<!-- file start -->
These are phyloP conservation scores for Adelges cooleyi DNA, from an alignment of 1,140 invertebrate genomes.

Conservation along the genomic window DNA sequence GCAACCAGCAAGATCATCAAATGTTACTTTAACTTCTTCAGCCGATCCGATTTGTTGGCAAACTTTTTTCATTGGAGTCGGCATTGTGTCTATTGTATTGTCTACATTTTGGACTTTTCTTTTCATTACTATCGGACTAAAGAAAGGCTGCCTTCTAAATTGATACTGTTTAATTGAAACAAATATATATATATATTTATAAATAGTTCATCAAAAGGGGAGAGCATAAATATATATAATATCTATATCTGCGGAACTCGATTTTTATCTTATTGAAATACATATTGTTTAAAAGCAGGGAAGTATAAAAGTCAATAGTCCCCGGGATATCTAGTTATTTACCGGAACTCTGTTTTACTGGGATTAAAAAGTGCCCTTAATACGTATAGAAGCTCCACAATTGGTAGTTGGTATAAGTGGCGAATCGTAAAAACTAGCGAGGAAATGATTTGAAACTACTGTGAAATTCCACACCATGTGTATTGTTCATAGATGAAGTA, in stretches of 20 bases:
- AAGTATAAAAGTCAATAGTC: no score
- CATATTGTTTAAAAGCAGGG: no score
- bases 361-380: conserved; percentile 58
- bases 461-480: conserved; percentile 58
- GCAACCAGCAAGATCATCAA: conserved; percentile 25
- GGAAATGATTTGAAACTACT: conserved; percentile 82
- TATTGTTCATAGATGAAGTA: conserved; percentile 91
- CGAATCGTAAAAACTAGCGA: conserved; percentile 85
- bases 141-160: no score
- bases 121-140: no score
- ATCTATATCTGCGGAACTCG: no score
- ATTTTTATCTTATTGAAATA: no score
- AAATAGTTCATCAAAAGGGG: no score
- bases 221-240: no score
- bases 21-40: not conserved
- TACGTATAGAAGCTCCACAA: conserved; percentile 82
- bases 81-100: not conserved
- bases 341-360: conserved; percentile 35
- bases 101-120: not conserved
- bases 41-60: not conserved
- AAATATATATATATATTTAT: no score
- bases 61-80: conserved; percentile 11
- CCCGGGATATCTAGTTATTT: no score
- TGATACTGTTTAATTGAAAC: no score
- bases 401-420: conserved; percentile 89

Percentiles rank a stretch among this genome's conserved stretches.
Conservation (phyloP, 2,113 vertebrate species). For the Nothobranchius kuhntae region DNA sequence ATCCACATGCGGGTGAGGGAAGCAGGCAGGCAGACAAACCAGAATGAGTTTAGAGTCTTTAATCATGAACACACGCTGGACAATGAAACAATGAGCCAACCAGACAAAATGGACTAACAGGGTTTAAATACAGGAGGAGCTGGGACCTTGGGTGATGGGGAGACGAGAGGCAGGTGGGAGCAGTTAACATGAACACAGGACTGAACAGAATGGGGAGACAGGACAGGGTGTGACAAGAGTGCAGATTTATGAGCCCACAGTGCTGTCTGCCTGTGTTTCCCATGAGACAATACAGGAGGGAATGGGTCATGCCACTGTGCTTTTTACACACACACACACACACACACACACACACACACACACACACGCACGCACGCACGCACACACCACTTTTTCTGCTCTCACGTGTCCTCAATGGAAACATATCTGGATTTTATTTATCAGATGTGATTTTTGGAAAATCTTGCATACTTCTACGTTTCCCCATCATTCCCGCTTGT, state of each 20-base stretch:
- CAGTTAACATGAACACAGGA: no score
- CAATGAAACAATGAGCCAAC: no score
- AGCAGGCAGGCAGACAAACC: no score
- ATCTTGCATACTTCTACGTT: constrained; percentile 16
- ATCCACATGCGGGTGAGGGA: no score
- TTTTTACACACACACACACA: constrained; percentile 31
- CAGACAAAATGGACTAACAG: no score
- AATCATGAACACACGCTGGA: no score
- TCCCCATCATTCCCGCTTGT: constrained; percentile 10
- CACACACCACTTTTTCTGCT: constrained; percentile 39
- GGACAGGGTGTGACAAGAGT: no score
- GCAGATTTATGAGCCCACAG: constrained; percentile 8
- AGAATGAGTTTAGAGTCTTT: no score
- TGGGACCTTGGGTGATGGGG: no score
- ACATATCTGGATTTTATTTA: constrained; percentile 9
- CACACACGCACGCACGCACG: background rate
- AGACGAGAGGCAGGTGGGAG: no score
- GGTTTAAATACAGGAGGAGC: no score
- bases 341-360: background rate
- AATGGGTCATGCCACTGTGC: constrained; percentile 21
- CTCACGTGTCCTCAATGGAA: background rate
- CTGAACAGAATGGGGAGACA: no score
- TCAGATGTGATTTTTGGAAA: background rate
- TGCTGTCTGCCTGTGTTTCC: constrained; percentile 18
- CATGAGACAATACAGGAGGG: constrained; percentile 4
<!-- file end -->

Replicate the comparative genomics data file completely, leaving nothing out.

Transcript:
These are phyloP conservation scores for Adelges cooleyi DNA, from an alignment of 1,140 invertebrate genomes.

Conservation along the genomic window DNA sequence GCAACCAGCAAGATCATCAAATGTTACTTTAACTTCTTCAGCCGATCCGATTTGTTGGCAAACTTTTTTCATTGGAGTCGGCATTGTGTCTATTGTATTGTCTACATTTTGGACTTTTCTTTTCATTACTATCGGACTAAAGAAAGGCTGCCTTCTAAATTGATACTGTTTAATTGAAACAAATATATATATATATTTATAAATAGTTCATCAAAAGGGGAGAGCATAAATATATATAATATCTATATCTGCGGAACTCGATTTTTATCTTATTGAAATACATATTGTTTAAAAGCAGGGAAGTATAAAAGTCAATAGTCCCCGGGATATCTAGTTATTTACCGGAACTCTGTTTTACTGGGATTAAAAAGTGCCCTTAATACGTATAGAAGCTCCACAATTGGTAGTTGGTATAAGTGGCGAATCGTAAAAACTAGCGAGGAAATGATTTGAAACTACTGTGAAATTCCACACCATGTGTATTGTTCATAGATGAAGTA, in stretches of 20 bases:
- AAGTATAAAAGTCAATAGTC: no score
- CATATTGTTTAAAAGCAGGG: no score
- bases 361-380: conserved; percentile 58
- bases 461-480: conserved; percentile 58
- GCAACCAGCAAGATCATCAA: conserved; percentile 25
- GGAAATGATTTGAAACTACT: conserved; percentile 82
- TATTGTTCATAGATGAAGTA: conserved; percentile 91
- CGAATCGTAAAAACTAGCGA: conserved; percentile 85
- bases 141-160: no score
- bases 121-140: no score
- ATCTATATCTGCGGAACTCG: no score
- ATTTTTATCTTATTGAAATA: no score
- AAATAGTTCATCAAAAGGGG: no score
- bases 221-240: no score
- bases 21-40: not conserved
- TACGTATAGAAGCTCCACAA: conserved; percentile 82
- bases 81-100: not conserved
- bases 341-360: conserved; percentile 35
- bases 101-120: not conserved
- bases 41-60: not conserved
- AAATATATATATATATTTAT: no score
- bases 61-80: conserved; percentile 11
- CCCGGGATATCTAGTTATTT: no score
- TGATACTGTTTAATTGAAAC: no score
- bases 401-420: conserved; percentile 89

Percentiles rank a stretch among this genome's conserved stretches.
Conservation (phyloP, 2,113 vertebrate species). For the Nothobranchius kuhntae region DNA sequence ATCCACATGCGGGTGAGGGAAGCAGGCAGGCAGACAAACCAGAATGAGTTTAGAGTCTTTAATCATGAACACACGCTGGACAATGAAACAATGAGCCAACCAGACAAAATGGACTAACAGGGTTTAAATACAGGAGGAGCTGGGACCTTGGGTGATGGGGAGACGAGAGGCAGGTGGGAGCAGTTAACATGAACACAGGACTGAACAGAATGGGGAGACAGGACAGGGTGTGACAAGAGTGCAGATTTATGAGCCCACAGTGCTGTCTGCCTGTGTTTCCCATGAGACAATACAGGAGGGAATGGGTCATGCCACTGTGCTTTTTACACACACACACACACACACACACACACACACACACACACACGCACGCACGCACGCACACACCACTTTTTCTGCTCTCACGTGTCCTCAATGGAAACATATCTGGATTTTATTTATCAGATGTGATTTTTGGAAAATCTTGCATACTTCTACGTTTCCCCATCATTCCCGCTTGT, state of each 20-base stretch:
- CAGTTAACATGAACACAGGA: no score
- CAATGAAACAATGAGCCAAC: no score
- AGCAGGCAGGCAGACAAACC: no score
- ATCTTGCATACTTCTACGTT: constrained; percentile 16
- ATCCACATGCGGGTGAGGGA: no score
- TTTTTACACACACACACACA: constrained; percentile 31
- CAGACAAAATGGACTAACAG: no score
- AATCATGAACACACGCTGGA: no score
- TCCCCATCATTCCCGCTTGT: constrained; percentile 10
- CACACACCACTTTTTCTGCT: constrained; percentile 39
- GGACAGGGTGTGACAAGAGT: no score
- GCAGATTTATGAGCCCACAG: constrained; percentile 8
- AGAATGAGTTTAGAGTCTTT: no score
- TGGGACCTTGGGTGATGGGG: no score
- ACATATCTGGATTTTATTTA: constrained; percentile 9
- CACACACGCACGCACGCACG: background rate
- AGACGAGAGGCAGGTGGGAG: no score
- GGTTTAAATACAGGAGGAGC: no score
- bases 341-360: background rate
- AATGGGTCATGCCACTGTGC: constrained; percentile 21
- CTCACGTGTCCTCAATGGAA: background rate
- CTGAACAGAATGGGGAGACA: no score
- TCAGATGTGATTTTTGGAAA: background rate
- TGCTGTCTGCCTGTGTTTCC: constrained; percentile 18
- CATGAGACAATACAGGAGGG: constrained; percentile 4